Crossroads International is increasing access to justice for women and girls especially survivors of gender-based violence. In Ghana, for example, nearly 30 percent of women reported experiencing at least one form of domestic violence (2016). Gender discrimination within social and political spaces limits women’s ability to exercise their rights. The lack of knowledge about their rights hinders women’s and girls’ access to justice when they experience abuse and, in many instances, even when they do come forward the justice system fails them. Through outreach and training to increase legal literacy, women and girls are learning about their rights. Crossroads volunteers also work alongside local partners such as Women in Law and Development in Africa (WiLDAF) Ghana to advocate and train police, lawyers and the judiciary about existing domestic violence legislation and working with victims of abuse. Together we are ensuring women, men and children know how they can access their rights.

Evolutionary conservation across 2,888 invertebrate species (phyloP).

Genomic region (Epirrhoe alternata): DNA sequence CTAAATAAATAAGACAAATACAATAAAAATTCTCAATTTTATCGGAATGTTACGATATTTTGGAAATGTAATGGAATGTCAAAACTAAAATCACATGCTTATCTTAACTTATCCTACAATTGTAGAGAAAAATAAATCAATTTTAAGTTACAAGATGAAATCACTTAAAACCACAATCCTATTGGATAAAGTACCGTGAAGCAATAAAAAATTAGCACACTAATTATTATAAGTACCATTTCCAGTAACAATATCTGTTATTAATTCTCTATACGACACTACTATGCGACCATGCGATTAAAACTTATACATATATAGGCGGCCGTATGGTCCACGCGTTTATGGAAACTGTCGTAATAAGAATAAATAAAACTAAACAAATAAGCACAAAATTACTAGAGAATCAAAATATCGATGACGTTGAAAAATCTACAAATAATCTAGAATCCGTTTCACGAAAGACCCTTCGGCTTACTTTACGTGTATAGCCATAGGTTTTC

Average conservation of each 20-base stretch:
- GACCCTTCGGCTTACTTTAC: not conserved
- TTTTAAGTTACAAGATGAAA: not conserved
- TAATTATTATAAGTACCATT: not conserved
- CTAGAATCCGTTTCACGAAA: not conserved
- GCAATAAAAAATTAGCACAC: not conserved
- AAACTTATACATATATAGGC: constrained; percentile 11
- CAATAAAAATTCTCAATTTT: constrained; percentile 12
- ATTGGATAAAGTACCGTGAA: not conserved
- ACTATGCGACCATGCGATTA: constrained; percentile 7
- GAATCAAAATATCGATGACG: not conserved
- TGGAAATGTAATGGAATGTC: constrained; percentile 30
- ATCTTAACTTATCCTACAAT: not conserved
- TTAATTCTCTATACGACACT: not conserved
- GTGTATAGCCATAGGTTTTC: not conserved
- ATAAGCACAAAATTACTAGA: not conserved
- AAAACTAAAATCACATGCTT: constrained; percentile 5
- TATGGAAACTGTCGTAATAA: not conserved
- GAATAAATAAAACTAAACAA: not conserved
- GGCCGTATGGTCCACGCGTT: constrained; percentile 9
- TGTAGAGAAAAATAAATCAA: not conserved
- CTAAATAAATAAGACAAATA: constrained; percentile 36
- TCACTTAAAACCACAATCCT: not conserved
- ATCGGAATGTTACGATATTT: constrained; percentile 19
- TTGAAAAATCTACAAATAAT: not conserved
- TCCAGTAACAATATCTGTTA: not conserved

Why this program
Discriminatory cultural norms limit women’s and girls’ full exercise of their rights
For example, 65% of women and 56% of men in Ghana agreed that women were to blame for rape if wearing revealing clothes
255 Ghanaian legal literacy volunteers are now trained an supporting people in their communities to access justice
More than 53,000 people reached in 140 communities
“The training has been educational. As an honorable assembly woman, I will make sure that cases that I am incapable of handling will be referred to the appropriate authority to be dealt with. I will also reach out to my community members with this knowledge.” – Hon. Theresa E. Ahadzi, legal literacy volunteer (Assemblywoman, Asotwene – UWA